Mr. Speaker, I am pleased to have an opportunity to speak again to this bill in short order after question period. Prior to question period, I talked about some of the issues that were involved with the bill. I want to speak now about what is ahead of us on family matters.
I would refer the House to a Globe and Mail article this morning that talked about a Nanos poll. Nanos indicates:
When asked which federal party was most trusted to help Canadian families, 34 per cent of the poll’s respondents picked the NDP. That compared with the 27 per cent who chose the Liberals and the 26 per cent who chose the Conservatives.
This speaks directly to the problems with this bill. The Conservatives have proposed an approach on marriage, a part of the family cycle that is so valuable to everyone. They proposed changes to it without consultation with the provinces and territories, putting forward an idea that really does not accomplish much. The laws of duress are already in place. Other countries that have established similar laws have shown no results from them.
What the NDP would do for families and for women to deal with violence was very clearly articulated by the member for Churchill when she put forward Motion No. 444. It was a motion to establish a coordinated national action plan to address violence against women. Part of that would be strategies that address the specific needs and vulnerabilities of different communities, including specific attention to aboriginal women, women with disabilities, women from minority groups, and young women.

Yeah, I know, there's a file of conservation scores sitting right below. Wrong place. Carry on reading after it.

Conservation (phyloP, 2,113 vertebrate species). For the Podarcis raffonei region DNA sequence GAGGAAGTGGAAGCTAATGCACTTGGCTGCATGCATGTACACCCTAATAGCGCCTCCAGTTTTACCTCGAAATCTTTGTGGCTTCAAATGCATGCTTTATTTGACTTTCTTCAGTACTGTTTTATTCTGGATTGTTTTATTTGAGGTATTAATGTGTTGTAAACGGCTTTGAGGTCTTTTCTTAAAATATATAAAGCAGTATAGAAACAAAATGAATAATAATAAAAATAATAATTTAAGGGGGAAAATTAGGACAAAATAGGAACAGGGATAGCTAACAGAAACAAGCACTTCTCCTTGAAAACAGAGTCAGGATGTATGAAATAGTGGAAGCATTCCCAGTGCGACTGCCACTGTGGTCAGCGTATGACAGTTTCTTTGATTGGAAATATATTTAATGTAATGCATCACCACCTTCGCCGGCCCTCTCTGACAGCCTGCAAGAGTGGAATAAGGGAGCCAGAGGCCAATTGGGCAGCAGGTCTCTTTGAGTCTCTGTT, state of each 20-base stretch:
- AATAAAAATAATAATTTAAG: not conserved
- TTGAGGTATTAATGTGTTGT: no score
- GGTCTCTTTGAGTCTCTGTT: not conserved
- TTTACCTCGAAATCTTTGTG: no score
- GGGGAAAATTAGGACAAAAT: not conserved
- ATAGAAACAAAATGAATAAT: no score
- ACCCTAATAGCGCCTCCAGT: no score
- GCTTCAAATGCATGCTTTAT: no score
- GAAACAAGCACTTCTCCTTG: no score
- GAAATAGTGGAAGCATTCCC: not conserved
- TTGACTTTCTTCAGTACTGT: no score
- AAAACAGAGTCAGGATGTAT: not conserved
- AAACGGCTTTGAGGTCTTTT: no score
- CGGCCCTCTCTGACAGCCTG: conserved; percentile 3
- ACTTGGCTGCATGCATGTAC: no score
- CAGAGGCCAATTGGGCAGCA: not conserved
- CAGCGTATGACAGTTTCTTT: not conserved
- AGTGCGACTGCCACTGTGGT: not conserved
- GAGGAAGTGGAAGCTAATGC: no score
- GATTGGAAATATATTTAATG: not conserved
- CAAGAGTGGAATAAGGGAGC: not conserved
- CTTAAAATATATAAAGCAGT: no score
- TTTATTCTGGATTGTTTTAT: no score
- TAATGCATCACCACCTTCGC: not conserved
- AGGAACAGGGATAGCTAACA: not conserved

What we proposed in our national action plan was to get to the bottom of the issues surrounding groups such as those. Certainly the ideas that the Conservatives are concerned about and would deal with by criminalizing forced marriages would be dealt with inside a framework that would look for actual solutions to the problems rather than by criminalizing those engaged in it, and criminalizing them in a very broad and capricious way that really does not allow for definition or for any kind of rational action on that part.
I think this is really important, as it comes on the heels of the Truth and Reconciliation Commission's report, which followed many groups in society by asking for an inquiry into missing and murdered indigenous women.
Violence against women is one of the biggest and most pressing problems that we have with families in this country, and the need for that public inquiry is so important. Why is it so important? The Prime Minister said that this is not a social issue. Of course it is a social issue, much as forced marriages are a social issue. All of these are social issues that need to be dealt with in a respectful, responsible fashion. We need to get to the bottom of the issues in society that create the conditions that lead to violence and forced marriages and all of the things that all of us in this House today would not want to have happen in our families, in aboriginal families, or in minority group families.
Yes, we are concerned about it, but using retail politics to put forward a bill that does nothing except provide a title to an issue is really the wrong approach. That is why the polling results that we see today across this country with respect to who the Canadian population trusts to deal with issues for families are so revealing. We talk about real ways to come to grips with society's ills. That is not through legislation; that is through careful, enunciated conditions that arise out of a careful examination of the issues.